2008 in Review

2008 was a great year for me and my art. I entered the year desiring to take chances personally. With the mantra to respond more with a yes than a no, I was able to grow many ways as a person and an artist.

Not a good winter painter because I prefer working outdoors, the year started off slowly. From this, I've learned how important it is for me to be engaged in a class through the cold months. Choices need to be made in the coming weeks, choices which include, gasp, working from a photograph. Humbled, I feel like I am bragging when I say how very exciting it is actually have choices in pastel classes!

Getting back on track in the Spring, I took a Sara Linda Poly en plein air workshop; I worked one day in soft pastels and one in oils. Manufacturing opportunities to drive in the mountains, I painted diligently all Summer and into the Fall. To keep me busy as the weather cooled, I took the nude figure pastel class with Ginger White Hergenroeder at Workhouse Art Center, a place near to my heart, literally three miles away. Her style is unique and expanded my tool kit for painting.

Also in the Fall, I began my blog, backfilling paintings in to reflect the days they were created. I also began framing my work instead of "painting to a pile," which I'd done for years. Although I consistently felt serious as an artist, I'd never before felt the desire to share it or do anything with it. Now I'm interested in the community it brings as well, me joining six art organizations this Fall. The level of support and activity in this area is tremendous and I treasure it.

This year I worked from a trusty French Companion, a French Easel, a Mabef lightweight easel, a Sketch Box, an aluminum table easel, a Roz Bag, and, drum roll, now I have purchased an EasyL Pro, which is in transit. You'll be the first to know when I put it to use. I think I can declare my house completely full of art (and camping) supplies when it arrives.

A shutter bug, I also have over 125 folders of pictures I've taken this year, each having one to 2000 photos in them. Besides having a growing son to document, I love having the references even if I do not use them traditionally.

My goal for 2009 is to continue painting the Lorton area, both in pastels and oils. In addition to this Pohick River reflection from last week, I've painted the Barrett House Meadow locally. These are just a few of the places I've pictured and mapped for en plein air locations in this area. Specifically, I will paint the Workhouse and other prison grounds, Occoquan Regional Park, and the Gunston peninsula. And I want to do them in each medium.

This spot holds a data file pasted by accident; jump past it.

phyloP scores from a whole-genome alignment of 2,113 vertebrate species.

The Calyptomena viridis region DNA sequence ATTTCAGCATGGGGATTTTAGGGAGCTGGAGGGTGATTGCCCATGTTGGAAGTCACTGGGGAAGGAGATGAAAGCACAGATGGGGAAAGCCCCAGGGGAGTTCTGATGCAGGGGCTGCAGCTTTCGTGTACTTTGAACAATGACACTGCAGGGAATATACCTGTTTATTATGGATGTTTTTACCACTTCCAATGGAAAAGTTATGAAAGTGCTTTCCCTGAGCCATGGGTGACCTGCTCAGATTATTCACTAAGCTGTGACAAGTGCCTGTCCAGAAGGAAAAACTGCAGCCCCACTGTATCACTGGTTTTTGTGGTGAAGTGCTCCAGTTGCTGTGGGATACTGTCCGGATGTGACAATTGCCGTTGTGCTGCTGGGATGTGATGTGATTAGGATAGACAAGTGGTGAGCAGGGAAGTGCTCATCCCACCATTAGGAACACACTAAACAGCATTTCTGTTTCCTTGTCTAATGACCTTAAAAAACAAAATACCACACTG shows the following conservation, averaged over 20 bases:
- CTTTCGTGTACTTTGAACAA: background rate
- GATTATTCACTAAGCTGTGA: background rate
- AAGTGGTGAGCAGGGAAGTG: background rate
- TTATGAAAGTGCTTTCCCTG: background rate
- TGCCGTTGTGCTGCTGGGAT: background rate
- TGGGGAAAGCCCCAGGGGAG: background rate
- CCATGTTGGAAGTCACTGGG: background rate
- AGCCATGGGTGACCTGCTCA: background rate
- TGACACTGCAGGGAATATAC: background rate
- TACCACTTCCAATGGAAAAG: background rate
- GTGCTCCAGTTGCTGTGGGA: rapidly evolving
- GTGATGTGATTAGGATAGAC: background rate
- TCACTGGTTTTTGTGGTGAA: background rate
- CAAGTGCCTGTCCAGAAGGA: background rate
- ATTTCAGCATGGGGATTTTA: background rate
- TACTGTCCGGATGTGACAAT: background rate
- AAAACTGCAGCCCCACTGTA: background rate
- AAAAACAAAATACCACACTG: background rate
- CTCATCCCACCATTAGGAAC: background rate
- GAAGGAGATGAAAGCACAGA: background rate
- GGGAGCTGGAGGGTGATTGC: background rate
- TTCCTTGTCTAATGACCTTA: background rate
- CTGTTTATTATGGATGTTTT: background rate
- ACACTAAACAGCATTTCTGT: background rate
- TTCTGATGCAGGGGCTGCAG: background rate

I have two trips planned for the year which will help my Roz Bag earn more frequent flyer miles. I look forward to the misty Northwest and the naturally air conditioned MI Upper Peninsula.

One very personal goal involves extolling the beauty of pastels, an often under recognized medium. I believe that the Commonwealth of Virginia is much too large an area to not have a single formal or recognized pastel society. If you believe that as well, please write here or email me. Of course, I do not intend to take away from any other nearby pastel society, as they are healthy and well established. My sincere desire is to promote pastels in Virginia in galleries, with pastel educational and en plein air opportunities, with pastel exhibitions, and for pastel artists themselves.

All my best for you in the New Year. I appreciate your visits and support.


Reworking the Outdoors In

The bulk of my paintings subscribe to a simple truism: what happens outside stays outside.

Sometimes, there is an exception.

I was so taken by the Redwoods along the Avenue of the Giants that I knew I must paint the area in my sketchbook. Being more of the big sky, vista type, I knew that close in paintings of tree trunks would smother me and drive me mad. We found a rest area with a view in Humboldt Redwoods State Park near where "the" 211 meets "the" 101 at the Eel River fork. I liked the foggy softness of the distance, the silhouette of the tall trees which were made smaller, and the primitive road perched on the edge of the mountain.

Frustrated, I could not convey the gray of the day, which went along with the gray of the week, with the pastels I had. After coming home and using just the new Maggie Price grays from Terry Ludwig, I was able to drastically bring down the key (brightness/saturation) to match the overcast day.

Near the Eel River Fork
5x8.5" on Wallis Belgian Mist

It went from garish to subtle, although some of the original brights peek through pleasingly.